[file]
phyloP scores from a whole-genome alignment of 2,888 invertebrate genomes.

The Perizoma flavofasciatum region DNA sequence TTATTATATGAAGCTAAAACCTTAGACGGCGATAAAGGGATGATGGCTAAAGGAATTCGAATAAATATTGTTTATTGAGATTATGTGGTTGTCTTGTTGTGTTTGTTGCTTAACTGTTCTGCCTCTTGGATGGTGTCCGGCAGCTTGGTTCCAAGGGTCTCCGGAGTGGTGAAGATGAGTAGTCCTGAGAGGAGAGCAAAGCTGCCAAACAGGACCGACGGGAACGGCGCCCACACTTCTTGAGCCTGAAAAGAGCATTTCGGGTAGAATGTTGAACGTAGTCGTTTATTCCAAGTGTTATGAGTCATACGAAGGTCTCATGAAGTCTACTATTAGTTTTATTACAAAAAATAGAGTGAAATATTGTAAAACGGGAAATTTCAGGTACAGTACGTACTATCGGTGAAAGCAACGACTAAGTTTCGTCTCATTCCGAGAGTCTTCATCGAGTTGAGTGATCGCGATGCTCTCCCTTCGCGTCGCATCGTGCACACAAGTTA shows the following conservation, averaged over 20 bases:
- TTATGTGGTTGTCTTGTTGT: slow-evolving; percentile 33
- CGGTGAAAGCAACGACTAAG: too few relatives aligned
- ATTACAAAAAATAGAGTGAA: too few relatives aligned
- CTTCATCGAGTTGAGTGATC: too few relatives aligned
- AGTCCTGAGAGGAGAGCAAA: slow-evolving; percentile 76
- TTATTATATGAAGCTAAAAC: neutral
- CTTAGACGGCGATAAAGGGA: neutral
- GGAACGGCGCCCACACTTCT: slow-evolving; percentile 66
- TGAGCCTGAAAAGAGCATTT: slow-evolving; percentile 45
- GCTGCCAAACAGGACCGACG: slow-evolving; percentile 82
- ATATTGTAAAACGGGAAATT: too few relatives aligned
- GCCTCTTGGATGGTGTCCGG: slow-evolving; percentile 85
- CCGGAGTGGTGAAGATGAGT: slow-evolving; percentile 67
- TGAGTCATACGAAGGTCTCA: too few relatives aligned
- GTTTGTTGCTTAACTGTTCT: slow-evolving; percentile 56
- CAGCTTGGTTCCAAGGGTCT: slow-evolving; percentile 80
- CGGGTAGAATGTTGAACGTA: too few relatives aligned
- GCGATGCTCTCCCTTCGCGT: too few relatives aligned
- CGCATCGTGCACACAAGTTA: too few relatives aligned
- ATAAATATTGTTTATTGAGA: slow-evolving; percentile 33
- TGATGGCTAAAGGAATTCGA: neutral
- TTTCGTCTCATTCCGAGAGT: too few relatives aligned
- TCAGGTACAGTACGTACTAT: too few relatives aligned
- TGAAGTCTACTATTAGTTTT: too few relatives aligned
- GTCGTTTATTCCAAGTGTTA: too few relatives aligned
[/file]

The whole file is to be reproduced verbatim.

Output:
phyloP scores from a whole-genome alignment of 2,888 invertebrate genomes.

The Perizoma flavofasciatum region DNA sequence TTATTATATGAAGCTAAAACCTTAGACGGCGATAAAGGGATGATGGCTAAAGGAATTCGAATAAATATTGTTTATTGAGATTATGTGGTTGTCTTGTTGTGTTTGTTGCTTAACTGTTCTGCCTCTTGGATGGTGTCCGGCAGCTTGGTTCCAAGGGTCTCCGGAGTGGTGAAGATGAGTAGTCCTGAGAGGAGAGCAAAGCTGCCAAACAGGACCGACGGGAACGGCGCCCACACTTCTTGAGCCTGAAAAGAGCATTTCGGGTAGAATGTTGAACGTAGTCGTTTATTCCAAGTGTTATGAGTCATACGAAGGTCTCATGAAGTCTACTATTAGTTTTATTACAAAAAATAGAGTGAAATATTGTAAAACGGGAAATTTCAGGTACAGTACGTACTATCGGTGAAAGCAACGACTAAGTTTCGTCTCATTCCGAGAGTCTTCATCGAGTTGAGTGATCGCGATGCTCTCCCTTCGCGTCGCATCGTGCACACAAGTTA shows the following conservation, averaged over 20 bases:
- TTATGTGGTTGTCTTGTTGT: slow-evolving; percentile 33
- CGGTGAAAGCAACGACTAAG: too few relatives aligned
- ATTACAAAAAATAGAGTGAA: too few relatives aligned
- CTTCATCGAGTTGAGTGATC: too few relatives aligned
- AGTCCTGAGAGGAGAGCAAA: slow-evolving; percentile 76
- TTATTATATGAAGCTAAAAC: neutral
- CTTAGACGGCGATAAAGGGA: neutral
- GGAACGGCGCCCACACTTCT: slow-evolving; percentile 66
- TGAGCCTGAAAAGAGCATTT: slow-evolving; percentile 45
- GCTGCCAAACAGGACCGACG: slow-evolving; percentile 82
- ATATTGTAAAACGGGAAATT: too few relatives aligned
- GCCTCTTGGATGGTGTCCGG: slow-evolving; percentile 85
- CCGGAGTGGTGAAGATGAGT: slow-evolving; percentile 67
- TGAGTCATACGAAGGTCTCA: too few relatives aligned
- GTTTGTTGCTTAACTGTTCT: slow-evolving; percentile 56
- CAGCTTGGTTCCAAGGGTCT: slow-evolving; percentile 80
- CGGGTAGAATGTTGAACGTA: too few relatives aligned
- GCGATGCTCTCCCTTCGCGT: too few relatives aligned
- CGCATCGTGCACACAAGTTA: too few relatives aligned
- ATAAATATTGTTTATTGAGA: slow-evolving; percentile 33
- TGATGGCTAAAGGAATTCGA: neutral
- TTTCGTCTCATTCCGAGAGT: too few relatives aligned
- TCAGGTACAGTACGTACTAT: too few relatives aligned
- TGAAGTCTACTATTAGTTTT: too few relatives aligned
- GTCGTTTATTCCAAGTGTTA: too few relatives aligned